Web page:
He also said Biden never beat anybody outside of Delaware except when he faced Trump.

"The people in the middle said enough" with Trump in 2020, Christie said.

A former federal prosecutor, Christie took on a national profile during the first of his two terms as New Jersey governor when Hurricane Sandy devastated much of the New Jersey coastal communities in fall 2012. He worked closely with President Obama on the recovery but his popularity cratered only a year later in the political storm that was Bridgegate - a scandal in which two of three lanes leading onto the George Washington Bridge were closed for a supposed "traffic study" and snarled traffic for days in Fort Lee. Several former Christie aides claimed that the governor himself orchestrated the shutdown as political payback against Fort Lee's Democratic mayor.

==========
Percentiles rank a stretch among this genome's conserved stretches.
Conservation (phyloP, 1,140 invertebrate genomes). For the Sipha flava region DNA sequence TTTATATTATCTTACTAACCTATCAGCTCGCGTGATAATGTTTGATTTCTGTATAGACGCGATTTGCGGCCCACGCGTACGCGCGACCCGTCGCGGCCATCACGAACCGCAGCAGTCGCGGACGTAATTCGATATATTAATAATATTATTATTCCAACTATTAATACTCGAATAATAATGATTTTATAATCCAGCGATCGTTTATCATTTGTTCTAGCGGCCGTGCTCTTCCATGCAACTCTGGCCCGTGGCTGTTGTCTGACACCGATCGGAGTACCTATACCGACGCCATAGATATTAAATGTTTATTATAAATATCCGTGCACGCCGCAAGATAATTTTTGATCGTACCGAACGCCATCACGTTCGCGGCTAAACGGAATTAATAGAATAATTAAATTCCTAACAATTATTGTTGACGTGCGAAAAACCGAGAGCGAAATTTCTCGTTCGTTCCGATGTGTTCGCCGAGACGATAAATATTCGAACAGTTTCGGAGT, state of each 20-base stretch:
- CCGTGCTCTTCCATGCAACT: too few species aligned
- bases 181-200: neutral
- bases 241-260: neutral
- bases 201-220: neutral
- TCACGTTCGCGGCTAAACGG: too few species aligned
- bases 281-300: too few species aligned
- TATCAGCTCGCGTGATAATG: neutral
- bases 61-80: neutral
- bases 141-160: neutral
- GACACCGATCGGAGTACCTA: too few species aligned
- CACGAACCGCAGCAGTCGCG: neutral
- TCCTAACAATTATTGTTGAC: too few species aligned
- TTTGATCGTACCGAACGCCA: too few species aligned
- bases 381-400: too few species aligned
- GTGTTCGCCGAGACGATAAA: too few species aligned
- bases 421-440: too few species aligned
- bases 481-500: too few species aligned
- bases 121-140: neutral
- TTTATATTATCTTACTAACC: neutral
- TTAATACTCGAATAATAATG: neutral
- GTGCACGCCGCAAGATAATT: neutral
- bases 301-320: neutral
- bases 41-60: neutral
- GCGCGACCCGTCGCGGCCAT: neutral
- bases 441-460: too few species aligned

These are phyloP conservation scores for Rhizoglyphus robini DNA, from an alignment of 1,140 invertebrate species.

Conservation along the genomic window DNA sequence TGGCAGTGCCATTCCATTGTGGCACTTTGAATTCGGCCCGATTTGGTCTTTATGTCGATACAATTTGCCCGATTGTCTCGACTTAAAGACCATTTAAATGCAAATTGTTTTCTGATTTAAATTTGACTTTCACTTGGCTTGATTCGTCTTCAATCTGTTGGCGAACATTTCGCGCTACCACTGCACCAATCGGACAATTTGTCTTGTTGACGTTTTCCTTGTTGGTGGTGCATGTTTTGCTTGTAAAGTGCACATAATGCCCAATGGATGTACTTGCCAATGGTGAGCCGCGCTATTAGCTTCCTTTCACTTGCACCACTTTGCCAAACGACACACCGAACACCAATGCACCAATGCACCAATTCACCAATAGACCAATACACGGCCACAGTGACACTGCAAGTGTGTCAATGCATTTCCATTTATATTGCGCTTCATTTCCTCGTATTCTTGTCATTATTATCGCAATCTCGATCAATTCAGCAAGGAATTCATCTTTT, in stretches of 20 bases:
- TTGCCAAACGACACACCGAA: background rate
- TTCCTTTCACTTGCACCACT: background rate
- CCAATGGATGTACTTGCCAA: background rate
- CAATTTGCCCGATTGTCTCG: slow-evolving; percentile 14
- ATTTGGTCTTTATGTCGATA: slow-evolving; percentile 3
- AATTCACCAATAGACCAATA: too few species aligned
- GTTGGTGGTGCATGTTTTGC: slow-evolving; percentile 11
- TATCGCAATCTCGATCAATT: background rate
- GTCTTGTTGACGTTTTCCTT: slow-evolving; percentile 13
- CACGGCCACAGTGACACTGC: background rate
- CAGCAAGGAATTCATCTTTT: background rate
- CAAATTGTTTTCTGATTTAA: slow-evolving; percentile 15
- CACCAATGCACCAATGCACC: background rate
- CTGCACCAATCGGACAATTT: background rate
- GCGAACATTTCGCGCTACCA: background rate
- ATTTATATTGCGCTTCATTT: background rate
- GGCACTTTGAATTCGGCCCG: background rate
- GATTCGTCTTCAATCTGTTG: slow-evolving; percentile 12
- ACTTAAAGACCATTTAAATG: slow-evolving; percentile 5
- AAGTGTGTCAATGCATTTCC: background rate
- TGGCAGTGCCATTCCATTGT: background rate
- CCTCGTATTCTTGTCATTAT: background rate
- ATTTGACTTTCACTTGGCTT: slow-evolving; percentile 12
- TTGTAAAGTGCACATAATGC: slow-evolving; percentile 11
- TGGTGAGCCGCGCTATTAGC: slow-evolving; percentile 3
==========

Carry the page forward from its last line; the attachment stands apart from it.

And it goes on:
Christie has repeatedly said he knew nothing of the plan to shut down the lanes, and while the scandal did not derail his second gubernatorial run it tarred his legacy.

In 2016, at a trial of two Christie appointees, the governor's political hatchet man David Wildstein turned government witness and claimed he had laughed with Christie about the traffic during a photo shoot within sight of the Statute of Liberty.

Christie's deputy chief of staff, Bridget Anne Kelly, also claimed the governor gave the green light for Bridgegate and that other staffers had lied to cover up his involvement. Kelly was later sentenced to 13 months for her role in the shutdown.